Daniel, thinking back on my own behavior, I definitely see irrationality, but the specific explanation you offer doesn't hold up.

When I was unemployed, I continued my old job's full-spectrum health insurance using the COBRA provisions. Then, a year later, I became a student again, and I had to choose a new insurance plan. I looked at the options, running from a minimal catastrophic health plan to a maximal (and pricey) everything is covered plan. I chose the catastrophic health plan, reasoning that I was relatively healthy and was unlikely to spend enough on medical care to justify the extremely expensive insurance.

Now, observe that the same logic held true after I left my old job: there was no reason for me to continue with the full coverage, since I could have shifted to a cheaper policy immediately after quitting my job. (I didn't have a choice of policies while working, so we don't have to analyze that.) Why didn't I switch immediately upon quitting? It could have saved me nearly a thousand dollars....

dsquared writes:

Probably because Arnold is assuming away the heart of the problem; the highly opaque nature of pricing in this field. Put simply, $4000 doesn't always buy you $4000 worth of health care.

Dave Schutz writes:

In a lot of families, salary goes into the pot. And then out of the pot, you pay the credit cards, kid's college fund, etc. And, of course, you keep the '95 Taurus running, because it runs. Boring. But, a snappy new car paid by the company? Renewed every two years? Free, so beyond criticism by the spouse? Ah.

The interests of the salary recipient are not always identical to those of the salary spender...

Mike writes:

I'm not sure that there is anything irrational here. I think the problem is that the decision is stated as a static choice problem when in reality consumer would have a dynamic orientation.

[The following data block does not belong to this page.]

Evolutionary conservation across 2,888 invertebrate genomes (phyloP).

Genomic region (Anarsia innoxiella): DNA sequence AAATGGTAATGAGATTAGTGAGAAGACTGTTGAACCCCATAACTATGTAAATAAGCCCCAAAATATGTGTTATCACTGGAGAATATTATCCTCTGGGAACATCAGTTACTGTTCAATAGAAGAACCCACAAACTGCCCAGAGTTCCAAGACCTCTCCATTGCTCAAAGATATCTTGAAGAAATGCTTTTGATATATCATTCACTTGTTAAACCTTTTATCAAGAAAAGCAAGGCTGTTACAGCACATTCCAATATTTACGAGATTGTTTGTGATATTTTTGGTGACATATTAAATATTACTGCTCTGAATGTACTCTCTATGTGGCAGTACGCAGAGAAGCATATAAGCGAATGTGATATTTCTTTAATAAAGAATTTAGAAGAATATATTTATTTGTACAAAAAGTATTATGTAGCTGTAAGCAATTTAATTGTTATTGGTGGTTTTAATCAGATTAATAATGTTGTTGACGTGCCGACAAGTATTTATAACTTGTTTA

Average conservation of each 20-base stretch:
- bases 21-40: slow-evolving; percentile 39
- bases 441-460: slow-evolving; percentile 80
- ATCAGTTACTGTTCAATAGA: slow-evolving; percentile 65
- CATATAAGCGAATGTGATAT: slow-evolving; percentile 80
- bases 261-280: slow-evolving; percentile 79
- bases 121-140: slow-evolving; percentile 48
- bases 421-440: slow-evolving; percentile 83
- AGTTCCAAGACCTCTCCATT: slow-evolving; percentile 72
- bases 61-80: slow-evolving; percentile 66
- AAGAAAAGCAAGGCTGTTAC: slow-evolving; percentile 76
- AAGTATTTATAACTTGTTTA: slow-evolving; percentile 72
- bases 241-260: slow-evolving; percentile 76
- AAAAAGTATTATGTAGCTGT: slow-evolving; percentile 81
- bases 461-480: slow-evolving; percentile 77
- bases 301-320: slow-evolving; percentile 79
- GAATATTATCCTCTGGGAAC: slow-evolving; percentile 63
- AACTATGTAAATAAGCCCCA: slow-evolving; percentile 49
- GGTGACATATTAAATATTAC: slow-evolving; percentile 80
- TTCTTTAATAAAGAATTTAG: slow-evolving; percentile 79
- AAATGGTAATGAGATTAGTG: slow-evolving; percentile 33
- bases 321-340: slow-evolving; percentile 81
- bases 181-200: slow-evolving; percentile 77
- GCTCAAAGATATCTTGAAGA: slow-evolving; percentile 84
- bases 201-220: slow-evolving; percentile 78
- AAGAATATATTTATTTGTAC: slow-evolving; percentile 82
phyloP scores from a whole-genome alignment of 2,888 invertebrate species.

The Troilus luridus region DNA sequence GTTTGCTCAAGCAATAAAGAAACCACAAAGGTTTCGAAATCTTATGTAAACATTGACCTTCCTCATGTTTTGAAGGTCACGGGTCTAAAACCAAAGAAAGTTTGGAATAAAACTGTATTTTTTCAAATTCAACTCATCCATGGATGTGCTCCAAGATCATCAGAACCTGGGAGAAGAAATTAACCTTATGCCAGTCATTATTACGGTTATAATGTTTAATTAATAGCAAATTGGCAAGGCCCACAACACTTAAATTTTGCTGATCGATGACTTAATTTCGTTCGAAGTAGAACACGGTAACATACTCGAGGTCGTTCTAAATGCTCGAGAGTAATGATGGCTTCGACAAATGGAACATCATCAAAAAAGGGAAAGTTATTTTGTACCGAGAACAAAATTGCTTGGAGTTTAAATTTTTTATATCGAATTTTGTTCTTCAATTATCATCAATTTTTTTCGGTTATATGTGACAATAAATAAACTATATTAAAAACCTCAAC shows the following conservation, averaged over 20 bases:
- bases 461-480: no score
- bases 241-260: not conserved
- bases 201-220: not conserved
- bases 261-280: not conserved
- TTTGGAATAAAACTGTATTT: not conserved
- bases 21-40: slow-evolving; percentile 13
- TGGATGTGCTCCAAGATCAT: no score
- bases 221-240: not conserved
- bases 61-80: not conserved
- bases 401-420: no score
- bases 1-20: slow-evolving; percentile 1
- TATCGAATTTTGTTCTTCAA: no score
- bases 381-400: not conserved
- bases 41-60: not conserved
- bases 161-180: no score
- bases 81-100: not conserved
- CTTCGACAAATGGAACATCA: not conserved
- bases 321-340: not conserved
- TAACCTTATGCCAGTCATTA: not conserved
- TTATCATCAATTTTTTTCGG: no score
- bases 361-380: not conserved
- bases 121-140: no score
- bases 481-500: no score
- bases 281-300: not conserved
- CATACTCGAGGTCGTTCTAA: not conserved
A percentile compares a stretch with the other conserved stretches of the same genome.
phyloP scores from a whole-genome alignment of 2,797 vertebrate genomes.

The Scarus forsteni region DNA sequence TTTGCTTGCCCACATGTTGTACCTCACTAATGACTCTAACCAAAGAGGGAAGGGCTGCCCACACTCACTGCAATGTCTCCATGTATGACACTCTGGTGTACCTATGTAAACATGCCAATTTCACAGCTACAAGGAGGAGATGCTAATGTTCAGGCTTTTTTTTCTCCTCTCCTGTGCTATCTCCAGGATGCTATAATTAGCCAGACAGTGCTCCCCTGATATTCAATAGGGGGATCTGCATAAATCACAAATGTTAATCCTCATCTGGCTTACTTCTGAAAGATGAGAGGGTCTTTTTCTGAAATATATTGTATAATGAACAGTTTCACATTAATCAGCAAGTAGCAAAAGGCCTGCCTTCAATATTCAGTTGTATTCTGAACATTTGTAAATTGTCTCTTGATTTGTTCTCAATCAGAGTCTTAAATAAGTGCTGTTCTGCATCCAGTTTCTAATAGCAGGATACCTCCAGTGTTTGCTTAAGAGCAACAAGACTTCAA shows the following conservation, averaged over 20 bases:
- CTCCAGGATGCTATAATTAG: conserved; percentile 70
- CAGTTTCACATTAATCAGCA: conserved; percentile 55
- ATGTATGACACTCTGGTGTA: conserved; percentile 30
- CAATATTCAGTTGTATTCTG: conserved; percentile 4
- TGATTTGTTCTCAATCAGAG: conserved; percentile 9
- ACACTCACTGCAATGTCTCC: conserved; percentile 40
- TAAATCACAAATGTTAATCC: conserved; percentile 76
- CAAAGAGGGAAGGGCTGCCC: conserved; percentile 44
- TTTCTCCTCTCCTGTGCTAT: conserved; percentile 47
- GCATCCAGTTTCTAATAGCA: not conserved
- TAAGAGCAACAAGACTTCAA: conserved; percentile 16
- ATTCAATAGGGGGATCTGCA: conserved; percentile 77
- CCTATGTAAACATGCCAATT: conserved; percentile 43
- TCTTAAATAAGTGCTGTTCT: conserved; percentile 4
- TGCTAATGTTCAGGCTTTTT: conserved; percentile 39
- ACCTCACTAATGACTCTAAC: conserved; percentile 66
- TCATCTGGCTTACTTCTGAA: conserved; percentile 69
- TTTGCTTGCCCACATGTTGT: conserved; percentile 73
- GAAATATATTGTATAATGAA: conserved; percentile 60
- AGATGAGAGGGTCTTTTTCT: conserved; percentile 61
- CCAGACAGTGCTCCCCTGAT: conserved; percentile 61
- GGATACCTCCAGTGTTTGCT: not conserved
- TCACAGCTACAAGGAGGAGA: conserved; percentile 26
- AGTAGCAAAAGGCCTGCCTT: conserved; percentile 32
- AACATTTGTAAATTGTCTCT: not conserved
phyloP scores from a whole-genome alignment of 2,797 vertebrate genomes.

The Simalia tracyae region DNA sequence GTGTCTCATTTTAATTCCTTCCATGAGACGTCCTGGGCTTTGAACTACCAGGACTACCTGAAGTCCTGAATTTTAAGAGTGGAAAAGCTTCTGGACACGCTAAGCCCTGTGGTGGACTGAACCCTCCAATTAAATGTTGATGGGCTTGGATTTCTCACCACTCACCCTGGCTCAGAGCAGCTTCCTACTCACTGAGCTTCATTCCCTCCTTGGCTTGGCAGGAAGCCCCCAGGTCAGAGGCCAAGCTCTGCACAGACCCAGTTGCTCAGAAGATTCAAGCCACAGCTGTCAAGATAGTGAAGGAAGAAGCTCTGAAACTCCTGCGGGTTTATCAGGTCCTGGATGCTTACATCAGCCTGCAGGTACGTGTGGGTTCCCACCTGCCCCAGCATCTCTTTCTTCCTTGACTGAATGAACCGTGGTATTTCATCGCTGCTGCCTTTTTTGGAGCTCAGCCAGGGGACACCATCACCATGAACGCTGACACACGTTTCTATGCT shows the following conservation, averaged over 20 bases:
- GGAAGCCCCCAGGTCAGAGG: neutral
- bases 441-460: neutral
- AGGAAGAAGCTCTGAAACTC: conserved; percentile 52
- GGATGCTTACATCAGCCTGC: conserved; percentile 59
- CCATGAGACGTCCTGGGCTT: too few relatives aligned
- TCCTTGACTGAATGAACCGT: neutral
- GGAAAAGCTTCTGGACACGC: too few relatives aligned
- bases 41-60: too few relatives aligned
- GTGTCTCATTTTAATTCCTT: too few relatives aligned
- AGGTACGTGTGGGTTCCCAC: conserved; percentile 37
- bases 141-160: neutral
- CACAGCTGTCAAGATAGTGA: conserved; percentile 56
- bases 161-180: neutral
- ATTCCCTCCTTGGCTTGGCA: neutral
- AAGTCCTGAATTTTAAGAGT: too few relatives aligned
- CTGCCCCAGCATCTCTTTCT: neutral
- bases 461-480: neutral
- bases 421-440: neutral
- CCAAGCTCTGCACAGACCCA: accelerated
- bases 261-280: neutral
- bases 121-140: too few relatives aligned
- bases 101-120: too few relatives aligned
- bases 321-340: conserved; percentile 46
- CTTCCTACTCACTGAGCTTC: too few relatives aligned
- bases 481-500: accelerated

Simply put the missing element is that the with an employer program the consumer has some long-term protection. If the individual is on their own and runs into long-term chronic health problems then he needs to be concerned that the 4k health policy might suddenly become $10k or maybe $100k.

In other words the $1000 differential might be viewed as a reasonable hedge (sort of an insurance policy that preserves access to insurance)

JScottN writes:

I think that the role of recruiting needs to be mentioned. It is very eye-catching to see "great insurance, child care, etc." in a job opening. How would this be translated to salary? In our society you cannot discuss how much you can/do make, but you can talk about all the perks a company gives you.

Arnold Kling writes:

"Simply put the missing element is that the with an employer program the consumer has some long-term protection. If the individual is on their own and runs into long-term chronic health problems then he needs to be concerned that the 4k health policy might suddenly become $10k or maybe $100k. "

But there is risk in the other direction, which is that you could separate from your employer, and lose your health insurance as a consequence. Given the dynamic nature of the economy, that risk actually approaches 100 percent.

Neel Krishnaswami writes:

Hi Arnold, lose-your-job/lose-your-insurance is not a serious risk for many workers. This is because anyone working at a firm with more than 20 workers (or any firm, depending on the state) can elect to continue their health insurance under the COBRA or mini-COBRA laws. You have to pay for it yourself, but you won't lose your insurance while looking for a new job.

Bernard Yomtov writes:

"But there is risk in the other direction, which is that you could separate from your employer, and lose your health insurance as a consequence. Given the dynamic nature of the economy, that risk actually approaches 100 percent."

If you are suggesting that it's a good idea to move away from an employer-based system to one with greater portability of insurance, I agree. But, given the current system, I think, as I said above, your analysis fails to take into acount the realities of the health insurance market.

Boonton writes:
But there is risk in the other direction, which is that you could separate from your employer, and lose your health insurance as a consequence. Given the dynamic nature of the economy, that risk actually approaches 100 percent.

This risk is actually much smaller. Take full-time college and university professors. The 'risk' that they will change jobs at least once may indeed be near 100% but they will most likely go to a new job that has health insurance of the same or nearly the same quality.

The real risk is that a person with employer based health insurance will become unemployed and unable to find a job that offers health insurance. That exists but it isn't near 100%

Comments for this entry have been closed
Return to top